Xavier reached Kagoshima with two Jesuit companions on 15 August 1549, and with Anjiro as his less than adequate interpreter, he preached Christianity and compiled a simple catechism, with the result that about 100 people accepted baptism. A year after his arrival Xavier visited Hirado and Yamaguchi, but wishing to obtain permission to preach throughout Japan, he made his way to Kyoto in an unsuccessful bid to meet Emperor Gonara. He left Japan for India at the end of 1551".
The activities of missionaries were generally supported by the local landlords and rulers who wanted to get monetary benefits from the foreigners. The main centers where the missionaries were settled include Kyushu, Nagasaki and Honshu. The religion of Jesus was initially taught to ordinary masses however, by 1563 Omura Sumitada, a daimyo (regional military lord) was converted to the new faith. It was followed by the conversion of six more daimyo in 1579.
The Kodansha's Encyclopedia of Japan however, tells that many of those converted to the Christ's faith were forced by their Christian masters. "By that time the number of Christian was estimated at 100,000 but this figure includes those converts who embraced the faith of the Lord at the behest of their Christian Lords". After Xavier, the Jesuit missionary Luis Frois came to Japan in 1563, who later on wrote a book about his experiences in Japan.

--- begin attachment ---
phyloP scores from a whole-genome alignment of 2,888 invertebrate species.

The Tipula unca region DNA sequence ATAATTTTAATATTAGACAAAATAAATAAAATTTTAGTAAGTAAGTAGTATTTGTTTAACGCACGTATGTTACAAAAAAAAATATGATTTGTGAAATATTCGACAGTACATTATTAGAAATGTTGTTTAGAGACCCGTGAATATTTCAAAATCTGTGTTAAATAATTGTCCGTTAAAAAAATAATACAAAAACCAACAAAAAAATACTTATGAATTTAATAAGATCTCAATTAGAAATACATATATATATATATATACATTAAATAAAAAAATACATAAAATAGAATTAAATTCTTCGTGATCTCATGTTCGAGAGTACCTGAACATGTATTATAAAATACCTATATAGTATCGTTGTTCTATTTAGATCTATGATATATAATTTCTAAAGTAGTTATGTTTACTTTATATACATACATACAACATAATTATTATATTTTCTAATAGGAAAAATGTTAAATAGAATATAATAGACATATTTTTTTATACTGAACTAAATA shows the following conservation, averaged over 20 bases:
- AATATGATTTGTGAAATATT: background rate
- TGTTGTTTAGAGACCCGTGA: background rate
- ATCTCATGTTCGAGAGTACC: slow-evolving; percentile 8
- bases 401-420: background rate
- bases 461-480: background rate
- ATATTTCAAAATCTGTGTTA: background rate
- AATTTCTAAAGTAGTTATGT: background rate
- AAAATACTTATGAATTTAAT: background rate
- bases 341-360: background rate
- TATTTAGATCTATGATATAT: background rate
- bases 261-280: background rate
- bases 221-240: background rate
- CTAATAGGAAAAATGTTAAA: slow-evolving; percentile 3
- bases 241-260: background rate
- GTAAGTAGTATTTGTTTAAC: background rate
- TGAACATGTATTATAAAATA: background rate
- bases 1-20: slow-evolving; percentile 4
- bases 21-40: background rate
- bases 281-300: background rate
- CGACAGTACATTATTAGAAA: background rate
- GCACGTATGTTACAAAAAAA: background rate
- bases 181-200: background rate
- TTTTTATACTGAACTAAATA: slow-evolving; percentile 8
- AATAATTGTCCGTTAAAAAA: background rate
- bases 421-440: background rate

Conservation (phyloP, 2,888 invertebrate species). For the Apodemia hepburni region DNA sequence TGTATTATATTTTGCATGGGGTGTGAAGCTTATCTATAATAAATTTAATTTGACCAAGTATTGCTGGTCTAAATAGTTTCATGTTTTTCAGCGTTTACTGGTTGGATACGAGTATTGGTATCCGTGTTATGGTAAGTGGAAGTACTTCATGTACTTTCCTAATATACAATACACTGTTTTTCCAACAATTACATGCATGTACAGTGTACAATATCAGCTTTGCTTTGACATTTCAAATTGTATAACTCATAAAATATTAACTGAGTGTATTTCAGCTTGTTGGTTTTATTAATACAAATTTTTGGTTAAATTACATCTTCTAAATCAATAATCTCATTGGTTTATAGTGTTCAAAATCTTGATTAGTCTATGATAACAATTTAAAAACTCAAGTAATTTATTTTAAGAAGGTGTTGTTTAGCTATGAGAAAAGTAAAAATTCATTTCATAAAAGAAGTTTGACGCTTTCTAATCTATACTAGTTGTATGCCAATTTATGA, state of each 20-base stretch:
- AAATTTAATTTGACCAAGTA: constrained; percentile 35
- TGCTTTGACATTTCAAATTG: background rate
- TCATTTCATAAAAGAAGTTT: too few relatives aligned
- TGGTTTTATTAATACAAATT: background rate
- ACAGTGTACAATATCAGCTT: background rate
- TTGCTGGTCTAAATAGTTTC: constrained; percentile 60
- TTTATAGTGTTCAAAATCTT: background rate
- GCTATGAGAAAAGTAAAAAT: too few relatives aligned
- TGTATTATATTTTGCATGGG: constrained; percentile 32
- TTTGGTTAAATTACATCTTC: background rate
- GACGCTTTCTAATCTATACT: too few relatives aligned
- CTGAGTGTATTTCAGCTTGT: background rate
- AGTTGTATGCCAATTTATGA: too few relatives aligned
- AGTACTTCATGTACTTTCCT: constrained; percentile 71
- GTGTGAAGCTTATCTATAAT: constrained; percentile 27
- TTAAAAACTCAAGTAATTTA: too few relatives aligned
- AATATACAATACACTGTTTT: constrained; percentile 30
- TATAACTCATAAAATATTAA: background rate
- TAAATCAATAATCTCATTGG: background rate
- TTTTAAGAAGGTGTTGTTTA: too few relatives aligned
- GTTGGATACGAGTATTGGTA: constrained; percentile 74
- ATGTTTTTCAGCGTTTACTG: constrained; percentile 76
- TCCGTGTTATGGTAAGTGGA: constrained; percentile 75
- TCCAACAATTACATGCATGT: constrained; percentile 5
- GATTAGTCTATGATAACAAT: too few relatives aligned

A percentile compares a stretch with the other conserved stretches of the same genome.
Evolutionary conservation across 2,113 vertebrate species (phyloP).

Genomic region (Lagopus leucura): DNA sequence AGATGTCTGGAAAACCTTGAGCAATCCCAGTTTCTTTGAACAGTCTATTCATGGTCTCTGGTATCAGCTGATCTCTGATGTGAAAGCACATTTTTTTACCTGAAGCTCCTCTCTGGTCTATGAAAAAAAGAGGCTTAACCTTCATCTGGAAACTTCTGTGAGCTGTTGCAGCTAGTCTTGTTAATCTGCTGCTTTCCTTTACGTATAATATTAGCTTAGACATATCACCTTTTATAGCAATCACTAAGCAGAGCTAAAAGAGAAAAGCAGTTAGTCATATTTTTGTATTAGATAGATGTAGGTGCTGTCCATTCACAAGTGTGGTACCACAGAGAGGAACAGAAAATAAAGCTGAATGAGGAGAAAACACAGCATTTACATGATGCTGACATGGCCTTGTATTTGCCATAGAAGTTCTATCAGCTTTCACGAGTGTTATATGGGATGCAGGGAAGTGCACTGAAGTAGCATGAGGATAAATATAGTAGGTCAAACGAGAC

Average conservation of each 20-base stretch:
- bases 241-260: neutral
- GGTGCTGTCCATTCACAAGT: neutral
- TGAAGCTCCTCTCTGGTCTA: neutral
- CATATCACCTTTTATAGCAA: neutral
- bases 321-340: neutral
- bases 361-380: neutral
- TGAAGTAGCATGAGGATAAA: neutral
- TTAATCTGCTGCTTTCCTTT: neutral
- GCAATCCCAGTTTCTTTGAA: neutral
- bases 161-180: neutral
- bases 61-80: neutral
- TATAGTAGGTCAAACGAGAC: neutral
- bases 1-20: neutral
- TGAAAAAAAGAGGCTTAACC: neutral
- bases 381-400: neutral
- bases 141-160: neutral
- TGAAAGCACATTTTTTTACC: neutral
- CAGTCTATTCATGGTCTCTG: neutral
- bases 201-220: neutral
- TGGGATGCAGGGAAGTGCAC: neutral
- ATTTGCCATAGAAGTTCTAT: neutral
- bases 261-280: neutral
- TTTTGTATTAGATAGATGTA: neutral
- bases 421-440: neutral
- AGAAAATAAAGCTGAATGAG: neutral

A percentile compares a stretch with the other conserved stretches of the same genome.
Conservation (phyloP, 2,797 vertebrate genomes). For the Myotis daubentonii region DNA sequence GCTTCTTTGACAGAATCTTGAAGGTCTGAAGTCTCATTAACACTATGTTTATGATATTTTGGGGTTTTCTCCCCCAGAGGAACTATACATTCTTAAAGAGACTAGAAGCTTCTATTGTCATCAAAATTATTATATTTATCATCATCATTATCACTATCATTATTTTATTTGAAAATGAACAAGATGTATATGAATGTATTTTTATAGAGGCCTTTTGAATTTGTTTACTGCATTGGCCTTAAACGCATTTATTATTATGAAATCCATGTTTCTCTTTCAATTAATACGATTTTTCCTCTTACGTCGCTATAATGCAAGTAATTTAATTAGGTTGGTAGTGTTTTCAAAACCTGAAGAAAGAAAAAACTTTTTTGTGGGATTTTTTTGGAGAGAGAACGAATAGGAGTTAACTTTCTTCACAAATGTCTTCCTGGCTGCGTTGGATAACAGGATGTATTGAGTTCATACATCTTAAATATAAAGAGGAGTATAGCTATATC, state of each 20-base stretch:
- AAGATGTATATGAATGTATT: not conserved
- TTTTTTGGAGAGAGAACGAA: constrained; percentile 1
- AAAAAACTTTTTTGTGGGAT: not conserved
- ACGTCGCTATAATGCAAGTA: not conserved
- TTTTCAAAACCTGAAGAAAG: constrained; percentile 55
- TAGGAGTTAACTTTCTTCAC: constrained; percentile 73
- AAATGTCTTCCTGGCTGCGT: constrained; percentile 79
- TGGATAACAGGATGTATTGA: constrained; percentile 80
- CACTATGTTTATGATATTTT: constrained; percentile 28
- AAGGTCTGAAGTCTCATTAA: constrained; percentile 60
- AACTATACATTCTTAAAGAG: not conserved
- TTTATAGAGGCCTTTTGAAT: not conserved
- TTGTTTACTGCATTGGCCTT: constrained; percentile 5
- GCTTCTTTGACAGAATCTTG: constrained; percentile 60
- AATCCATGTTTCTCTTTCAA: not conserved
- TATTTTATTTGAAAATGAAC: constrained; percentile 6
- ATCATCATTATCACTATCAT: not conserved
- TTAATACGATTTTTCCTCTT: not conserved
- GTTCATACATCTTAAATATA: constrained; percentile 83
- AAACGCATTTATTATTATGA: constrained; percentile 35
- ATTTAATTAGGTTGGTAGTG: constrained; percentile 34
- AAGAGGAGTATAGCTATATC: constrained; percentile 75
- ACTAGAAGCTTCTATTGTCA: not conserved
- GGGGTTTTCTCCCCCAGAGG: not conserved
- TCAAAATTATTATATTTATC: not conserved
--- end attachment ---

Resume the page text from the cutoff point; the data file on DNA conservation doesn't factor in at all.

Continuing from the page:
The treatise named Historia de Japam contains information about the activities of Jesuit missionaries in Japan. The Christian missionaries came from Europe, America and Russia and started social and educational activities and introduced their cultural trends in Japan. They also established churches in various part of the country. Father Vilela constructed the first church at Nagasaki
in 1569. The site initially meant to build a pagoda, was given to him by a Christian lord of the area. Father Vilela converted about 1500 of Japanese by 1571. The year 1579 is marked by the arrival of Jesuit supervisor for Asia, Alessandro Valignano in Japan. Valignano took with him four local Japanese boys who established an embassy in Rome to represent the Christian Daimyo of Kyushu.
By that time, Christianity was recognized by the high ranking military and other officials of the country. Initially the military lords were helpful towards the missionaries mainly driven by their own interests, but with passage of time they noticed the increasing influence of missionaries. The situation was alarming for them and ultimately made them rethink about their relation with the Jesuits. It was therefore in 1564 that the Christian missionaries were ousted from Kyoto by Emperor Ogimachi but were allowed to come back in 1569 by Oda Nobunaga.
Nosco writes that Toyotomi Hideyoshi in 1587 again ordered the missionaries to leave Japan but the orders were not materialized until the Expulsion Edict of 1614 by Tokugawa Ieyasu was implemented. Ieyasu and his successors did not want the aliens to control the political and economic order of their country and also wanted to avoid any internal political and religious rivalry.